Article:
The provincial government has announced funding for new housing options and support programs designed to address the issue of homelessness in Maple Ridge.
The province said it is investing around $3.6 million to purchase property in the 11000-block of Burnett St. for a proposed project that would include approximately 40 new supportive housing units and relocation of up to 40 shelter beds.
The Salvation Army Ridge Meadows Ministries will move its shelter, currently located at 22188 Lougheed Highway, to the new site.
“I think it’s really important to recognize that we have to be working together with the communities and we’re committed to doing that, to make sure the people who are challenged have the resources that they need,” Housing Minister Selina Robinson said Wednesday.
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The province has also allocated around $15 million to an affordable rental housing project being discussed with the City of Maple Ridge. The project, which would be located on city-owned property at 21375 Lougheed Hwy, would provide housing for families and seniors
A new modular housing project is also in the works to house the homeless, including those at the St. Anne homeless camp.
“People need housing and they need a range of housing, and our comprehensive approach is going to address all of those needs,” Robinson said.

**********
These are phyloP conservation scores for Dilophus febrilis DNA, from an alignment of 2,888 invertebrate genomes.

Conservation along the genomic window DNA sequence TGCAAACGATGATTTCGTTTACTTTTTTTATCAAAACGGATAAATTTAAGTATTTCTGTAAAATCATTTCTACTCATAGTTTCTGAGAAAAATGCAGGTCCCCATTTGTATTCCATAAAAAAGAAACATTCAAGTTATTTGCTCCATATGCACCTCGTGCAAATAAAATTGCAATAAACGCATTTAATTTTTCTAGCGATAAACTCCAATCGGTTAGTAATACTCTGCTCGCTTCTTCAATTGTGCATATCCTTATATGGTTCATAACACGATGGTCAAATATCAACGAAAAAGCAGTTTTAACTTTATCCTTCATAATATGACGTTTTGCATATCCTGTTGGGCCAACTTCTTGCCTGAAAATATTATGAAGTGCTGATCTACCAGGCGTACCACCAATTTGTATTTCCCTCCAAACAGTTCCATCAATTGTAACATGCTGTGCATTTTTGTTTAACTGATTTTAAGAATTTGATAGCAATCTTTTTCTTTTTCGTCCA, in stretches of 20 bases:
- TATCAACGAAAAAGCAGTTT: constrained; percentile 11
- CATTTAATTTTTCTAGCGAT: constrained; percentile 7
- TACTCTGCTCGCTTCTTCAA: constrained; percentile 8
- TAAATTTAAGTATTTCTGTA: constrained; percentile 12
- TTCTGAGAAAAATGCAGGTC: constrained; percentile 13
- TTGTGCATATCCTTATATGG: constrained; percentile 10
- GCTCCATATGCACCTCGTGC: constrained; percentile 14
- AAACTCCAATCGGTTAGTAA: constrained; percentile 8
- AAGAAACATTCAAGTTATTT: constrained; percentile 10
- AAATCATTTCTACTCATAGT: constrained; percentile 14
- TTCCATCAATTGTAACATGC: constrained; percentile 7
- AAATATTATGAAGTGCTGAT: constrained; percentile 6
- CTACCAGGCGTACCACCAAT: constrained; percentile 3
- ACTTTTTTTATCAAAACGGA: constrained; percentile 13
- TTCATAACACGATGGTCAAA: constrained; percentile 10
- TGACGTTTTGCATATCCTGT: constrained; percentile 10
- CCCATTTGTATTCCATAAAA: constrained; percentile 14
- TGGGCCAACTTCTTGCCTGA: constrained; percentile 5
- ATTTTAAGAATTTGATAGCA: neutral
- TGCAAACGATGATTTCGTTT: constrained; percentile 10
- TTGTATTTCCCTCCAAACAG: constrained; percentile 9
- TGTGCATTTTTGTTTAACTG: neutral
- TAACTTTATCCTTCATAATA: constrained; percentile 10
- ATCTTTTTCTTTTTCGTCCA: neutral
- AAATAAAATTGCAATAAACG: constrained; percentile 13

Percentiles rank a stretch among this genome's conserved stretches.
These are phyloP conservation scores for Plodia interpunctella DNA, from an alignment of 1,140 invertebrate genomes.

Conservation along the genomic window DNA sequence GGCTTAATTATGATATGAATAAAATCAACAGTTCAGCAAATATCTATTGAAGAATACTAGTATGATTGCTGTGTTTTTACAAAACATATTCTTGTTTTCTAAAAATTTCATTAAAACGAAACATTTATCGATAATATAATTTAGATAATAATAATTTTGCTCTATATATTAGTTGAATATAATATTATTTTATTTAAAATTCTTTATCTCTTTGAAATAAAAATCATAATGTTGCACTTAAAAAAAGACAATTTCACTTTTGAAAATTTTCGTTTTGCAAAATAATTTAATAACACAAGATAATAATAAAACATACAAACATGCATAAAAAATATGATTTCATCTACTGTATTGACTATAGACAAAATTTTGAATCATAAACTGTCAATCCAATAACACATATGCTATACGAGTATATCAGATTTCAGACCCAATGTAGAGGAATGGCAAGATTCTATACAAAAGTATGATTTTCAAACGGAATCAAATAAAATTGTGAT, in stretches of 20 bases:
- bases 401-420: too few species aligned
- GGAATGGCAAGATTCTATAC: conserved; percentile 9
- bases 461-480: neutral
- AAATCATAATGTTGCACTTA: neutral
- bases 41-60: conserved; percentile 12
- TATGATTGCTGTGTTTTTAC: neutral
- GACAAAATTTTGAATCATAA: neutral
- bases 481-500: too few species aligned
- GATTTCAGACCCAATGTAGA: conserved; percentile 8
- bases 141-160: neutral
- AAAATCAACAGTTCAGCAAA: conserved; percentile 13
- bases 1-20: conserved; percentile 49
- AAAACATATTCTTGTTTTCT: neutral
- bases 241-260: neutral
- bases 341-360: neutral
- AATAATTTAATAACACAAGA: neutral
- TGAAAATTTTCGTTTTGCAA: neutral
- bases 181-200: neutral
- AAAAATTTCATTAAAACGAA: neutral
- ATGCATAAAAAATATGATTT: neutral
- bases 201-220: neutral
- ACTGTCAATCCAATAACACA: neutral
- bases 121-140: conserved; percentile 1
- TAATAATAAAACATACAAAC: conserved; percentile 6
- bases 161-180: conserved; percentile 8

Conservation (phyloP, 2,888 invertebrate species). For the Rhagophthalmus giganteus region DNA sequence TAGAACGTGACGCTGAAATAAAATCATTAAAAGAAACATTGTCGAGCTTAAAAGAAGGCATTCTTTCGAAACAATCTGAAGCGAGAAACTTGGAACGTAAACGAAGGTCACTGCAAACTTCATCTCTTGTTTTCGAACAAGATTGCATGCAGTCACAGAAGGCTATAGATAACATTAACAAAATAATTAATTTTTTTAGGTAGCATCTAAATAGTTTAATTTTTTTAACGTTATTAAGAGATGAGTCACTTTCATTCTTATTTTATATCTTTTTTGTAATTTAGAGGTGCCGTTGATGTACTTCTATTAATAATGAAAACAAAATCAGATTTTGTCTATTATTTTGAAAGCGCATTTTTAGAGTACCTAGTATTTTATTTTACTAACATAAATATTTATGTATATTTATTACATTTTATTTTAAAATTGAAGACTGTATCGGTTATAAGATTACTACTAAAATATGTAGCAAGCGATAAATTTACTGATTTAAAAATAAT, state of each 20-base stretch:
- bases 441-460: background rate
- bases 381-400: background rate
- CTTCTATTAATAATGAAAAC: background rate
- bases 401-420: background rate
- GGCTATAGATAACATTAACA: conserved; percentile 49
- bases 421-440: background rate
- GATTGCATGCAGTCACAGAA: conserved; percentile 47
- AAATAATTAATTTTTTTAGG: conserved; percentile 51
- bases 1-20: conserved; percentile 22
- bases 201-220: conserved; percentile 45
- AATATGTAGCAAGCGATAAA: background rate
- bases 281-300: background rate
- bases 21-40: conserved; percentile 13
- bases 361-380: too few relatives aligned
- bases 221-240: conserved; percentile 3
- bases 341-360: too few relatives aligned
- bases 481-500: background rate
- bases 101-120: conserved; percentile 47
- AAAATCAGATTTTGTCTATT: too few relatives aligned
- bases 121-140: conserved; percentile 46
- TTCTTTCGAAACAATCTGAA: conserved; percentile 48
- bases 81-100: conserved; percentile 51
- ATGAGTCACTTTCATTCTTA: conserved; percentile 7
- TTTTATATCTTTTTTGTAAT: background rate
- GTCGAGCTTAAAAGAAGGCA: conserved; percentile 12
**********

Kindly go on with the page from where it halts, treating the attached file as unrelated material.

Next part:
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In addition to efforts to boost housing, the province said it will increase support for mental health and addictions care in Maple Ridge through the Intensive Case Management Team.
That body “focuses on providing each person with the mental health and addictions and social supports they need on their journey to recovery,” according to Minister for Mental Health and Addiction Judy Darcy said in a statement.
“This is an example of how we are working across government and with partners across sectors to build a more seamless, coordinated mental health and addictions system in B.C. so people can ask once and get help fast.”
Pressure has been building around homelessness issue in Maple Ridge for several years, including a recent battle over the Anita’s Place homeless camp.
Campers were forced out of a tent city on Cliff Avenue in 2015, and there were subsequent heated public meetings over the establishment of a temporary shelter.
BC Housing also proposed a pair of locations to provide supportive housing for the homeless, one in a former Quality Inn, but both were dropped by the BC Liberal government in 2016 amid public opposition.
Early last year, Mayor Nicole Read took a leave of absence from council after she received personal threats believed to be linked to the controversy over the city’s homeless population.
— With files from Estefania Duran, Jeremy Lye and Simon Little
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